Michigan: Homeless groups say clients struggle for IDs | Detroit Free Press

Too many homeless people in Michigan are blocked from improving their lives by unreasonable requirements to have state identification cards, according to representatives of metro Detroit agencies who met Friday at a conference in Waterford. “This has been a growing problem for years and it’s reached a crisis point,” said Elizabeth Kelly, executive director of the Hope Hospitality and Warming Center, a homeless shelter in Pontiac. Homeless people rarely possess driver’s licenses, so most depend on ID cards issued by Secretary of State offices. But to get the state ID card demands unreasonable proof of identity, said Kelly and others at the Homeless Healthcare Collaboration conference. They said rules were tightening at Social Security offices too, and that’s keeping some homeless people from accessing the services they need. “You have people going to the Secretary of State and being told they have to have a Social Security card, and so they go to a Social Security office and they’re told they have to have a state ID card — it’s a classic case of Catch-22,” University of Michigan social research professor Gregory Markus told the audience.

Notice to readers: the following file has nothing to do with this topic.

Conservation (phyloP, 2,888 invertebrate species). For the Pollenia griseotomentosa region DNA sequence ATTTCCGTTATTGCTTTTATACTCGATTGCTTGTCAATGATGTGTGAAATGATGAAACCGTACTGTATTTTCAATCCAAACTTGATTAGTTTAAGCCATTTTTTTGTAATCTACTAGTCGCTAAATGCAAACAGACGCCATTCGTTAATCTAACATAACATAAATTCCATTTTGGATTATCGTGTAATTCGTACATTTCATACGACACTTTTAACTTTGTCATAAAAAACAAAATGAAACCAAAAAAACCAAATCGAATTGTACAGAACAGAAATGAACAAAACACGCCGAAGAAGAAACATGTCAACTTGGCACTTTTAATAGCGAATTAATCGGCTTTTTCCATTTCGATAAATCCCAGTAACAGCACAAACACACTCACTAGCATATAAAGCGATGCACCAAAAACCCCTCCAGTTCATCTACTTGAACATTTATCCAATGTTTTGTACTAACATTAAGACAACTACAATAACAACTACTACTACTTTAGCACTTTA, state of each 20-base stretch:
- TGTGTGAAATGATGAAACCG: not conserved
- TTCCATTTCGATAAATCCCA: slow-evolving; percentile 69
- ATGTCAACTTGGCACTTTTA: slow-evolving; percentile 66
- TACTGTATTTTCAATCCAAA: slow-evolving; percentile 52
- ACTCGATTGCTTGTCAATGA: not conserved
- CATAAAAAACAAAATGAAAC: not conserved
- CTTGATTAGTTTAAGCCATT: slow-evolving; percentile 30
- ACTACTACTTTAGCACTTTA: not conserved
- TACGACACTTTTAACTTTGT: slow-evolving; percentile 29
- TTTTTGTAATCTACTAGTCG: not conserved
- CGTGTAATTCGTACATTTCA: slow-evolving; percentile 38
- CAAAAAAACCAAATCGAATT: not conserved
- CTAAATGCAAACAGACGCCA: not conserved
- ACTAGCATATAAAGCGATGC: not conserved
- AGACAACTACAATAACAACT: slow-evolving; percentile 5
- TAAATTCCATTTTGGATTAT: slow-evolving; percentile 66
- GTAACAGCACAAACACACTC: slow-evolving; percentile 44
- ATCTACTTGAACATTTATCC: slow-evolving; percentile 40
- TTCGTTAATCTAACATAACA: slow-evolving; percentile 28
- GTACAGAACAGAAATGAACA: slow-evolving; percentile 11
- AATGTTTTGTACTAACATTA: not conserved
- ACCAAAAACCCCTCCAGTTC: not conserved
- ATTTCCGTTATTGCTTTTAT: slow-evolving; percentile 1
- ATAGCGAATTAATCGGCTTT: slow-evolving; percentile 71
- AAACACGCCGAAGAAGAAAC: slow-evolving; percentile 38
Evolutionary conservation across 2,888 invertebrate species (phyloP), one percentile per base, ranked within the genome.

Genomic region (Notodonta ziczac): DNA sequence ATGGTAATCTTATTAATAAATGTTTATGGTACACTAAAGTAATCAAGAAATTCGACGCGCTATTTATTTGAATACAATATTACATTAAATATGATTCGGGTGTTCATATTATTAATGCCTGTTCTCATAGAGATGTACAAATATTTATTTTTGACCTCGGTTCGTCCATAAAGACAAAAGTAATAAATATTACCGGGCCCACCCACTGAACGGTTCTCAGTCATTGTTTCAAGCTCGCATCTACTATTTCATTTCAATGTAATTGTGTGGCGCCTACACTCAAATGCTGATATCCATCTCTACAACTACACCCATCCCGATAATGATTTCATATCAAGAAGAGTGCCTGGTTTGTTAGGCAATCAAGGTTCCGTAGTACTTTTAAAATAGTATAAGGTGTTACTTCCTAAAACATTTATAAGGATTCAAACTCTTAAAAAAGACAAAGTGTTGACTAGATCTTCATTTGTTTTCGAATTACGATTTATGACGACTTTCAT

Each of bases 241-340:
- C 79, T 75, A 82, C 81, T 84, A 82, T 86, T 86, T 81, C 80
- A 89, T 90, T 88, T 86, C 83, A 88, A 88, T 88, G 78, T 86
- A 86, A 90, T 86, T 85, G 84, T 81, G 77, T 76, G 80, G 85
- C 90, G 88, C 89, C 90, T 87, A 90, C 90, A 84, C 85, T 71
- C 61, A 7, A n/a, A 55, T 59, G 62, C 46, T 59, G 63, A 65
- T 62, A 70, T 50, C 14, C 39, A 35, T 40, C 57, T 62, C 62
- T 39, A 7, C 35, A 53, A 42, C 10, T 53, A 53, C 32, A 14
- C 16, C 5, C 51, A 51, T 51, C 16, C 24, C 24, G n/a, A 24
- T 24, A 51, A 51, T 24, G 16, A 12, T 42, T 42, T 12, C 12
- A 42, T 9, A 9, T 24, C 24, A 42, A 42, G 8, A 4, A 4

National: Voter ID, Real ID might clash for some | Pittsburgh Post-Gazette

It shouldn’t come as a surprise to anyone that many of the most zealous advocates of voter ID laws object to anything that remotely smells like a national ID card. Voter ID laws are designed to harass and discourage old people, young people and minorities inclined to vote Democratic in states with Republican-dominated legislatures. National ID cards like the one approved under the Real ID Act of 2005 mandate another layer of federal regulation for state driver’s licenses and personal identification cards. By 2014, each state must issue driver’s licenses and ID cards that meet minimum federal requirements to be compliant with the law. The new cards will contain tamper-proof information and, eventually, biometric technology. All citizens, not just Democrats, would be hassled by the implementation of this law. The burden and expense of providing required documents just to apply for Real ID would be universal. If you want to catch a commercial flight, gain access to a nuclear facility or enter a federal building, Real ID cards will eventually be the only acceptable form of identification.